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Journal of Micropalaeontology An open-access journal of The Micropalaeontological Society
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Volume 25, issue 2
J. Micropalaeontol., 25, 189–190, 2006
https://doi.org/10.1144/jm.25.2.189
© Author(s) 2006. This work is distributed under
the Creative Commons Attribution 4.0 License.
J. Micropalaeontol., 25, 189–190, 2006
https://doi.org/10.1144/jm.25.2.189
© Author(s) 2006. This work is distributed under
the Creative Commons Attribution 4.0 License.

  01 Nov 2006

01 Nov 2006

Ankumia van Veen, 1932: a valid name, but a flawed generic concept (Ostracoda, Platycopina, Cytherelloidea)

Peter J. Jones Peter J. Jones
  • Department of Earth and Marine Sciences, The Australian National University, Canberra ACT 0200, Australia (e-mail: )

Abstract. Recent study of the syntype material of the type species of the monotypic genus Ankumia van Veen, 1932 (A. bosqueti van Veen, 1932) confirmed a pathological retention of moults, expressed by multilayered ridge-like structures, used for the original diagnosis of the genus (Jones, 2003). For this reason, it was proposed that the genus Ankumia should be abandoned as a nomen dubium in favour of Platella Coryell & Fields, 1937. This interpretation was challenged by Malz & Lord (2004), who saw no reason to treat Ankumia as nomen dubium and, acknowledging the unequivocal cytherellid nature of the species, posed and addressed two taxonomical questions: (1) do pathological individuals of cytherellids justify specific and/or generic ranking?; (2) why should Ankumia be abandoned in favour of Platella?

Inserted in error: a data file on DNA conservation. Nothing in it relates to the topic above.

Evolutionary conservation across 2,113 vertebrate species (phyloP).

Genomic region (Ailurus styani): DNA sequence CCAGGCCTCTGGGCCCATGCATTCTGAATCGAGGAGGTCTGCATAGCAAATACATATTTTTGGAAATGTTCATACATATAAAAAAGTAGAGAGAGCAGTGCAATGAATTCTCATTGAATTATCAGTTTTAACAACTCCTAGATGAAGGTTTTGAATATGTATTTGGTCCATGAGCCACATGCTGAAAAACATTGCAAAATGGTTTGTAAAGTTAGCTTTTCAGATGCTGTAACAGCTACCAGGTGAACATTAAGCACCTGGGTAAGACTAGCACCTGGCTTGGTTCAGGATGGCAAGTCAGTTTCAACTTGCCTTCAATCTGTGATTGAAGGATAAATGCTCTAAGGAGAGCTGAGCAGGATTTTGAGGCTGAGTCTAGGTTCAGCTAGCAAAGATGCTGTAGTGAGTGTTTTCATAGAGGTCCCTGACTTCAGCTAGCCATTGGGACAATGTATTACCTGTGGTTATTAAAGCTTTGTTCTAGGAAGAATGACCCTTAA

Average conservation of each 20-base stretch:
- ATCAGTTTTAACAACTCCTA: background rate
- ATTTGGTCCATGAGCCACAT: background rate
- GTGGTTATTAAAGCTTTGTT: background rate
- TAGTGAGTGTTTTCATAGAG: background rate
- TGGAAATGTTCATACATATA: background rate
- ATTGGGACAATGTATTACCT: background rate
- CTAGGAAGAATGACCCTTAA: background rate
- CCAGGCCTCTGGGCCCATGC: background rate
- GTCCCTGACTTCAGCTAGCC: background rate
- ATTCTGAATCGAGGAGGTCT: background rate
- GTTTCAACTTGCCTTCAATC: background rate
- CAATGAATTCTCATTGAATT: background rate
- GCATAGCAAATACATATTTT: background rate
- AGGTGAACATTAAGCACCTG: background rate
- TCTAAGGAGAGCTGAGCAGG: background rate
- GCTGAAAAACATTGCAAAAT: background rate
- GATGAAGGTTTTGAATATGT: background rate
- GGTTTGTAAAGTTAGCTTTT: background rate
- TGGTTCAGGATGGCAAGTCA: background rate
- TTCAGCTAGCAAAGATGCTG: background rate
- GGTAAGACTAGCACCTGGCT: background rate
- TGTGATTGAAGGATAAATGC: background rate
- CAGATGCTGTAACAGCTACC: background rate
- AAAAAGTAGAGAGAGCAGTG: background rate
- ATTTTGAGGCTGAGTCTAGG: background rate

In addressing their first question, Malz & Lord (2004) correctly answered in the negative. However, they claimed that ‘... demonstration of a corresponding “normal” species (including “pathological individuals”) among the associated cytherellids is wanting’. The author disagrees with this statement because he described and illustrated two morphological shell-types among the specimens assigned as syntypes of Ankumia bosqueti in the van Veen/Bonnema collection. They are the ‘Cytherella shell-type’ (Jones, 2003, pl. 1, figs 2–8) and the ‘Ankumia shell-type’ (Jones, 2003, pl. 1, fig. 1; pl. 2 figs 1–14), which correspond to the ‘normal’ species, and to the pathological individuals of that species, respectively. The Ankumia shell-type possesses concentric ribs that become progressively thinner from the adult to the juvenile stages. Of the 22 syntypes studied, 13 . . .

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